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United States-Oman Free Trade Agreement

Each government is required to effectively enforce its own environmental legislation. This is the only environmental provision that can be imposed by the dispute resolution process of the agreement and, as with labour rules, the maximum fine is limited to $15 million per violation per year. The free trade agreement with Oman is similar to other ales mefta and consists of three fundamental components: new customs plans, comprehensive market-opening commitments and provisions to support them, as well as the protection of labour and the environment. It allows almost all consumer goods and industry immediate duty-free access, with specific provisions for agriculture, textiles and clothing. The U.S.-Oman Free Trade Agreement, which came into force on January 1, 2009, builds on existing free trade agreements to promote economic reforms and openness. Implementation of the commitments contained in the comprehensive agreement will create export opportunities for U.S. suppliers of goods and services, strengthen trade and investment liberalization in Oman, and strengthen protection and respect for intellectual property rights. With regard to the fight against terrorism with trade, the United States negotiated and the President signed the fifth bilateral free trade agreement (FTA) of the United States on 19 January 2006 in the proposal for 20 Free Trade Units in the Middle East (MEFTA). This free trade agreement is with Oman. Other U.S.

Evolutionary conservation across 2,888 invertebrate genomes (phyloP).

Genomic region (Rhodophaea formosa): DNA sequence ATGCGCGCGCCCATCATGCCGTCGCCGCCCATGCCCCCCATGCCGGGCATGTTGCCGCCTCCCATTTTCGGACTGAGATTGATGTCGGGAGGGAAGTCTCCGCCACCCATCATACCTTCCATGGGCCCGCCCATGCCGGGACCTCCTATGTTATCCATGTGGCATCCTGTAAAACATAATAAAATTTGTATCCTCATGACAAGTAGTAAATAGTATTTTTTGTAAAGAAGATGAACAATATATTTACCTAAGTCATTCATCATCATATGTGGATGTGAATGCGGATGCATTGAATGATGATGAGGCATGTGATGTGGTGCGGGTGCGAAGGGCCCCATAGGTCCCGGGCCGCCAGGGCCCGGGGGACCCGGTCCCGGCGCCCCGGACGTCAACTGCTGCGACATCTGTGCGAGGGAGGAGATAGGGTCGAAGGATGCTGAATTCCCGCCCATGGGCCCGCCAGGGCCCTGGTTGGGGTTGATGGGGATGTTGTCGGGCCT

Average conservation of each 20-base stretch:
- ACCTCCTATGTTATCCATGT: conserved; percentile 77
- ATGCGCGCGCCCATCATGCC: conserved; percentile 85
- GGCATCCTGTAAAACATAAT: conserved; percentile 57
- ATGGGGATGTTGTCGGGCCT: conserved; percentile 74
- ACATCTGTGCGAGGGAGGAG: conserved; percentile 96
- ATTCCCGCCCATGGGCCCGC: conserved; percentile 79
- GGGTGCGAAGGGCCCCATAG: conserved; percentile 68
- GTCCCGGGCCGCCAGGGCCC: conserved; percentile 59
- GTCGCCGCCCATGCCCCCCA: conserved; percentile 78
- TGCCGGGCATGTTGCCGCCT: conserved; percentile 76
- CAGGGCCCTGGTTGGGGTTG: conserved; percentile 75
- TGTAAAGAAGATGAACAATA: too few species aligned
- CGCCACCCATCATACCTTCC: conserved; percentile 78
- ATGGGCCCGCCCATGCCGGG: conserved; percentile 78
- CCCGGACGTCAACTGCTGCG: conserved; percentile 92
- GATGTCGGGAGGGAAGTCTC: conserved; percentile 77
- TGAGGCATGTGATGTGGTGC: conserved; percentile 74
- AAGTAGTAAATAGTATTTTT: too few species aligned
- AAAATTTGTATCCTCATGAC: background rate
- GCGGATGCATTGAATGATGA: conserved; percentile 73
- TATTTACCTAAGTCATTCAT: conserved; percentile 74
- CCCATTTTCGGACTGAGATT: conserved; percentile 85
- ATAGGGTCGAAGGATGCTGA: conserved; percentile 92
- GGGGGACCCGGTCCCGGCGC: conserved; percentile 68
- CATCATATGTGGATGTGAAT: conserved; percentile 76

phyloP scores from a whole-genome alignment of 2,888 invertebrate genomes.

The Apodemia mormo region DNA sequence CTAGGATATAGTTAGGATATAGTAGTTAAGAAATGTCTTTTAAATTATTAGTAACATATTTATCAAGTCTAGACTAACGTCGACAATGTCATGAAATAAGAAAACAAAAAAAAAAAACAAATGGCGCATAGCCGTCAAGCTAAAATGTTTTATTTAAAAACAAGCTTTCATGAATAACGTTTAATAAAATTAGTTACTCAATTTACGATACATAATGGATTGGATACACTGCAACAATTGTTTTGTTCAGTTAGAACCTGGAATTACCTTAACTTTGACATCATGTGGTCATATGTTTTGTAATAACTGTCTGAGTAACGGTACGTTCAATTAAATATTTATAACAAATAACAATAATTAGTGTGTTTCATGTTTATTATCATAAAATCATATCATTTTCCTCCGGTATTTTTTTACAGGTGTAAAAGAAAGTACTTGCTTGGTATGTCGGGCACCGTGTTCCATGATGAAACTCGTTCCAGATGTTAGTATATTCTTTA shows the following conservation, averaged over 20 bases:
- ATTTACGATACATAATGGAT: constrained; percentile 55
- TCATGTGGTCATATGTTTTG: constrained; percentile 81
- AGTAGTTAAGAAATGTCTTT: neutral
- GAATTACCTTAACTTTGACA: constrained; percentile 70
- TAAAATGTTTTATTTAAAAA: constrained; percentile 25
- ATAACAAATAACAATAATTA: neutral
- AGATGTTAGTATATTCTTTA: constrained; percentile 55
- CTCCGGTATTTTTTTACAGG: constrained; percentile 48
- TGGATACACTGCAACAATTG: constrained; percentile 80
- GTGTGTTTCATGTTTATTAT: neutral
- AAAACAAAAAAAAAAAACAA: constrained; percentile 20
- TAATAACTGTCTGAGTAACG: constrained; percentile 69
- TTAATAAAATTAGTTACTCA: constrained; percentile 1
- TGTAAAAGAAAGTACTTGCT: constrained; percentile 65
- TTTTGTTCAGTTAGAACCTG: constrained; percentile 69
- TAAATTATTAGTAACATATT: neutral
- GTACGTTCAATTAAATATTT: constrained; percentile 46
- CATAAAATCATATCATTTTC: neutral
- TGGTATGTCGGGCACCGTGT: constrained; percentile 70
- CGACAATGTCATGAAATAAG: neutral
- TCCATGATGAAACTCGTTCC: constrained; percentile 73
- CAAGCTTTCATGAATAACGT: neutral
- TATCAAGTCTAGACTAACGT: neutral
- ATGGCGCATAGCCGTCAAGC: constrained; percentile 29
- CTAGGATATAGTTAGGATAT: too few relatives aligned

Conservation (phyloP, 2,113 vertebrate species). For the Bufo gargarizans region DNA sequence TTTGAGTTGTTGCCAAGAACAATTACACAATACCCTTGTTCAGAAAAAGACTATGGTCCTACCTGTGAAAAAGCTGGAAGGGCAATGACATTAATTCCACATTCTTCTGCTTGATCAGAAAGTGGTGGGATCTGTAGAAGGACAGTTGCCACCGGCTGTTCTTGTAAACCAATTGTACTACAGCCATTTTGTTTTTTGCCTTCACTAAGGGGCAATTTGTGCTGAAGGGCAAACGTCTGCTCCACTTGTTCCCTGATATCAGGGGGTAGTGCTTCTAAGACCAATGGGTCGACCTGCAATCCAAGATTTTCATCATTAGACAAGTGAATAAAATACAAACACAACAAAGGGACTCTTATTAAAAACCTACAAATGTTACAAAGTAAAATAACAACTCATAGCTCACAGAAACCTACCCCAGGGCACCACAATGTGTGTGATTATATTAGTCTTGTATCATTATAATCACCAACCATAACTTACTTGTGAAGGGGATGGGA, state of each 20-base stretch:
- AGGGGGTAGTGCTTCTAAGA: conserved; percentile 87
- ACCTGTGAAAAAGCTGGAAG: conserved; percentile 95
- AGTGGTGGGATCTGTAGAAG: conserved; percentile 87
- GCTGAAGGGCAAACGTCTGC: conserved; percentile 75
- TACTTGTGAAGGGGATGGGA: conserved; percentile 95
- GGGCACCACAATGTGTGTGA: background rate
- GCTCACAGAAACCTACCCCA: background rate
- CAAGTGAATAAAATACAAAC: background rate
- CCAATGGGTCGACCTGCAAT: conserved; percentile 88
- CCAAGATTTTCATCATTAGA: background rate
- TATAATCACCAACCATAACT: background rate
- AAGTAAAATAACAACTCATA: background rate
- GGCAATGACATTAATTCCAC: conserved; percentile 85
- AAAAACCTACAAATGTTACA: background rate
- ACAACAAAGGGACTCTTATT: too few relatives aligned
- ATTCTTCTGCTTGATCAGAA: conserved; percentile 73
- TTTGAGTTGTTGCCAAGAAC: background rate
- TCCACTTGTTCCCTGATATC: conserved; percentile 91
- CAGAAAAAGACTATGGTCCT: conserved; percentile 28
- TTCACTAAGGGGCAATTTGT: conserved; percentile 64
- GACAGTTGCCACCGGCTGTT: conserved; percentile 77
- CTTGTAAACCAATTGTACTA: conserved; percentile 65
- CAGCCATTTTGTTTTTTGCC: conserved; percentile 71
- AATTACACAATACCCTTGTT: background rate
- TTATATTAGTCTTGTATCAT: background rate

free trade agreements include Israel, Jordan, Morocco and Bahrain. A sixth is being negotiated with the United Arab Emirates. Oman is a small U.S. oil exporting trading partner that has supported U.S. policy in the Middle East and is strategically located at the mouth of the Persian Gulf. Given that its oil reserves could be depleted within 15-20 years, Oman is trying to liberalize and diversify its trade regime beyond oil and gas in order to provide economic opportunities for its rapidly growing workforce. Proponents of the agreement generally cite political and economic reasons. Opponents generally refer to labour and human rights issues. Question #35: Can unsealed goods benefit from the MPF exemption when the special “bra” program indicator is not mentioned in the “Special” column of the HTSUS? Pre-registration was made on October 17, 2005, three days after the end of the negotiations.

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